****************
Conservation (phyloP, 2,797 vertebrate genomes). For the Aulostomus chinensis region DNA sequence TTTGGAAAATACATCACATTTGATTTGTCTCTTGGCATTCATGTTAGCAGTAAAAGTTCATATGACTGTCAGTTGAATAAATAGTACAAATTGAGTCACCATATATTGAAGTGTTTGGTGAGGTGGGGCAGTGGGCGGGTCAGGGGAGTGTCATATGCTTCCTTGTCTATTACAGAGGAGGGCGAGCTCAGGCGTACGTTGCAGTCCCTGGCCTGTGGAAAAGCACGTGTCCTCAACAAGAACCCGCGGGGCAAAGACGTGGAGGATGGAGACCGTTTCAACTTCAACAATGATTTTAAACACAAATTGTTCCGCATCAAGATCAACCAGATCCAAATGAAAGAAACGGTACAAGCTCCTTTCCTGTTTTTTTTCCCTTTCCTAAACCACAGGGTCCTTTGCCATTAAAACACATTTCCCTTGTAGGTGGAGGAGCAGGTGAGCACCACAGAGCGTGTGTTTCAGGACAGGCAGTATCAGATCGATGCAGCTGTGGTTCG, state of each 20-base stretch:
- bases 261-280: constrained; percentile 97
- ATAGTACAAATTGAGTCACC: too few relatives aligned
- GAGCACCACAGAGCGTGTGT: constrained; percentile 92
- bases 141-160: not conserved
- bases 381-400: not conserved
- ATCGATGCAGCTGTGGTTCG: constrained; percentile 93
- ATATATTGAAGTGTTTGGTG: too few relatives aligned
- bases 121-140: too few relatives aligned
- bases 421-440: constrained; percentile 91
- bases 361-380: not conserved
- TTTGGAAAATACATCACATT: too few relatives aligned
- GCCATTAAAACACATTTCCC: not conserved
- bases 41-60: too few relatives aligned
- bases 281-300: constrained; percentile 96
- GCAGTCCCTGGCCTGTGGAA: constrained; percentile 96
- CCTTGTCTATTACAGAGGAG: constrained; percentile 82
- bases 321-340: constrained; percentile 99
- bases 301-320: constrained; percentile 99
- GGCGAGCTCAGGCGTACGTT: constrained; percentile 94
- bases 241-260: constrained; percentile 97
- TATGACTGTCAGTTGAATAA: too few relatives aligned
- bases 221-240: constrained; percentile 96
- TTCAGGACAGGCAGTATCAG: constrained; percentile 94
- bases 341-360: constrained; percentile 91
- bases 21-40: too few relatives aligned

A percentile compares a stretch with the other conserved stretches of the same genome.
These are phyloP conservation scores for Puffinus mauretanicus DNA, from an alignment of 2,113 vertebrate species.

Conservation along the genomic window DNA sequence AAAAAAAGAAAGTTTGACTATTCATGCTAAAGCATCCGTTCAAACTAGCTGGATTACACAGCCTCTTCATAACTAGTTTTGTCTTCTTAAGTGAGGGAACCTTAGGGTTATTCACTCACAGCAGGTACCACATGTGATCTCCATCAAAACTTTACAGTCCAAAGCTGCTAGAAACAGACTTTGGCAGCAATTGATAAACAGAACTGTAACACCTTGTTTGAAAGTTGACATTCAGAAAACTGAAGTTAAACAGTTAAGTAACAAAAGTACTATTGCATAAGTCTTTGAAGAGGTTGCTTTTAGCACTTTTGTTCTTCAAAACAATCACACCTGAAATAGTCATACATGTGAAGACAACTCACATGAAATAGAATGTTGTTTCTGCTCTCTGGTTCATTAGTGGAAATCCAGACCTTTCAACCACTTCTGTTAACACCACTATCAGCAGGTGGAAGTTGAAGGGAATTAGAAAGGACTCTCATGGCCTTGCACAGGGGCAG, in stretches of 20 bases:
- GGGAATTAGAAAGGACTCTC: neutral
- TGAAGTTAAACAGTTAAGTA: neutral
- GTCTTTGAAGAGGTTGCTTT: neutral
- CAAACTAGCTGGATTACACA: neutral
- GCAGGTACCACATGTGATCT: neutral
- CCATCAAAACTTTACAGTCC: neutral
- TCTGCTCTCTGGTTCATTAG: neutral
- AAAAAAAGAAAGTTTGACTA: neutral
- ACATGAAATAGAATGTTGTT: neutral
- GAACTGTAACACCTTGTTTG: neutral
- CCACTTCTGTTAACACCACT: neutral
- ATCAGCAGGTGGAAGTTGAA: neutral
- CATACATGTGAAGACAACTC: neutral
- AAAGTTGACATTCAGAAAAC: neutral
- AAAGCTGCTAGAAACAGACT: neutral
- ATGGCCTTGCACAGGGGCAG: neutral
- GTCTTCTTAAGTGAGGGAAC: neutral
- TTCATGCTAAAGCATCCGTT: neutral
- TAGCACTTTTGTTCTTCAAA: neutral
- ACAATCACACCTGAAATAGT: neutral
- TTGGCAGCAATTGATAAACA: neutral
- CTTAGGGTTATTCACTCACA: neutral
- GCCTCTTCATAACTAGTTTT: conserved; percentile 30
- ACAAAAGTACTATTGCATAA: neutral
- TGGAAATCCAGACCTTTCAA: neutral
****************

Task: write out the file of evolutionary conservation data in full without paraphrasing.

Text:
Conservation (phyloP, 2,797 vertebrate genomes). For the Aulostomus chinensis region DNA sequence TTTGGAAAATACATCACATTTGATTTGTCTCTTGGCATTCATGTTAGCAGTAAAAGTTCATATGACTGTCAGTTGAATAAATAGTACAAATTGAGTCACCATATATTGAAGTGTTTGGTGAGGTGGGGCAGTGGGCGGGTCAGGGGAGTGTCATATGCTTCCTTGTCTATTACAGAGGAGGGCGAGCTCAGGCGTACGTTGCAGTCCCTGGCCTGTGGAAAAGCACGTGTCCTCAACAAGAACCCGCGGGGCAAAGACGTGGAGGATGGAGACCGTTTCAACTTCAACAATGATTTTAAACACAAATTGTTCCGCATCAAGATCAACCAGATCCAAATGAAAGAAACGGTACAAGCTCCTTTCCTGTTTTTTTTCCCTTTCCTAAACCACAGGGTCCTTTGCCATTAAAACACATTTCCCTTGTAGGTGGAGGAGCAGGTGAGCACCACAGAGCGTGTGTTTCAGGACAGGCAGTATCAGATCGATGCAGCTGTGGTTCG, state of each 20-base stretch:
- bases 261-280: constrained; percentile 97
- ATAGTACAAATTGAGTCACC: too few relatives aligned
- GAGCACCACAGAGCGTGTGT: constrained; percentile 92
- bases 141-160: not conserved
- bases 381-400: not conserved
- ATCGATGCAGCTGTGGTTCG: constrained; percentile 93
- ATATATTGAAGTGTTTGGTG: too few relatives aligned
- bases 121-140: too few relatives aligned
- bases 421-440: constrained; percentile 91
- bases 361-380: not conserved
- TTTGGAAAATACATCACATT: too few relatives aligned
- GCCATTAAAACACATTTCCC: not conserved
- bases 41-60: too few relatives aligned
- bases 281-300: constrained; percentile 96
- GCAGTCCCTGGCCTGTGGAA: constrained; percentile 96
- CCTTGTCTATTACAGAGGAG: constrained; percentile 82
- bases 321-340: constrained; percentile 99
- bases 301-320: constrained; percentile 99
- GGCGAGCTCAGGCGTACGTT: constrained; percentile 94
- bases 241-260: constrained; percentile 97
- TATGACTGTCAGTTGAATAA: too few relatives aligned
- bases 221-240: constrained; percentile 96
- TTCAGGACAGGCAGTATCAG: constrained; percentile 94
- bases 341-360: constrained; percentile 91
- bases 21-40: too few relatives aligned

A percentile compares a stretch with the other conserved stretches of the same genome.
These are phyloP conservation scores for Puffinus mauretanicus DNA, from an alignment of 2,113 vertebrate species.

Conservation along the genomic window DNA sequence AAAAAAAGAAAGTTTGACTATTCATGCTAAAGCATCCGTTCAAACTAGCTGGATTACACAGCCTCTTCATAACTAGTTTTGTCTTCTTAAGTGAGGGAACCTTAGGGTTATTCACTCACAGCAGGTACCACATGTGATCTCCATCAAAACTTTACAGTCCAAAGCTGCTAGAAACAGACTTTGGCAGCAATTGATAAACAGAACTGTAACACCTTGTTTGAAAGTTGACATTCAGAAAACTGAAGTTAAACAGTTAAGTAACAAAAGTACTATTGCATAAGTCTTTGAAGAGGTTGCTTTTAGCACTTTTGTTCTTCAAAACAATCACACCTGAAATAGTCATACATGTGAAGACAACTCACATGAAATAGAATGTTGTTTCTGCTCTCTGGTTCATTAGTGGAAATCCAGACCTTTCAACCACTTCTGTTAACACCACTATCAGCAGGTGGAAGTTGAAGGGAATTAGAAAGGACTCTCATGGCCTTGCACAGGGGCAG, in stretches of 20 bases:
- GGGAATTAGAAAGGACTCTC: neutral
- TGAAGTTAAACAGTTAAGTA: neutral
- GTCTTTGAAGAGGTTGCTTT: neutral
- CAAACTAGCTGGATTACACA: neutral
- GCAGGTACCACATGTGATCT: neutral
- CCATCAAAACTTTACAGTCC: neutral
- TCTGCTCTCTGGTTCATTAG: neutral
- AAAAAAAGAAAGTTTGACTA: neutral
- ACATGAAATAGAATGTTGTT: neutral
- GAACTGTAACACCTTGTTTG: neutral
- CCACTTCTGTTAACACCACT: neutral
- ATCAGCAGGTGGAAGTTGAA: neutral
- CATACATGTGAAGACAACTC: neutral
- AAAGTTGACATTCAGAAAAC: neutral
- AAAGCTGCTAGAAACAGACT: neutral
- ATGGCCTTGCACAGGGGCAG: neutral
- GTCTTCTTAAGTGAGGGAAC: neutral
- TTCATGCTAAAGCATCCGTT: neutral
- TAGCACTTTTGTTCTTCAAA: neutral
- ACAATCACACCTGAAATAGT: neutral
- TTGGCAGCAATTGATAAACA: neutral
- CTTAGGGTTATTCACTCACA: neutral
- GCCTCTTCATAACTAGTTTT: conserved; percentile 30
- ACAAAAGTACTATTGCATAA: neutral
- TGGAAATCCAGACCTTTCAA: neutral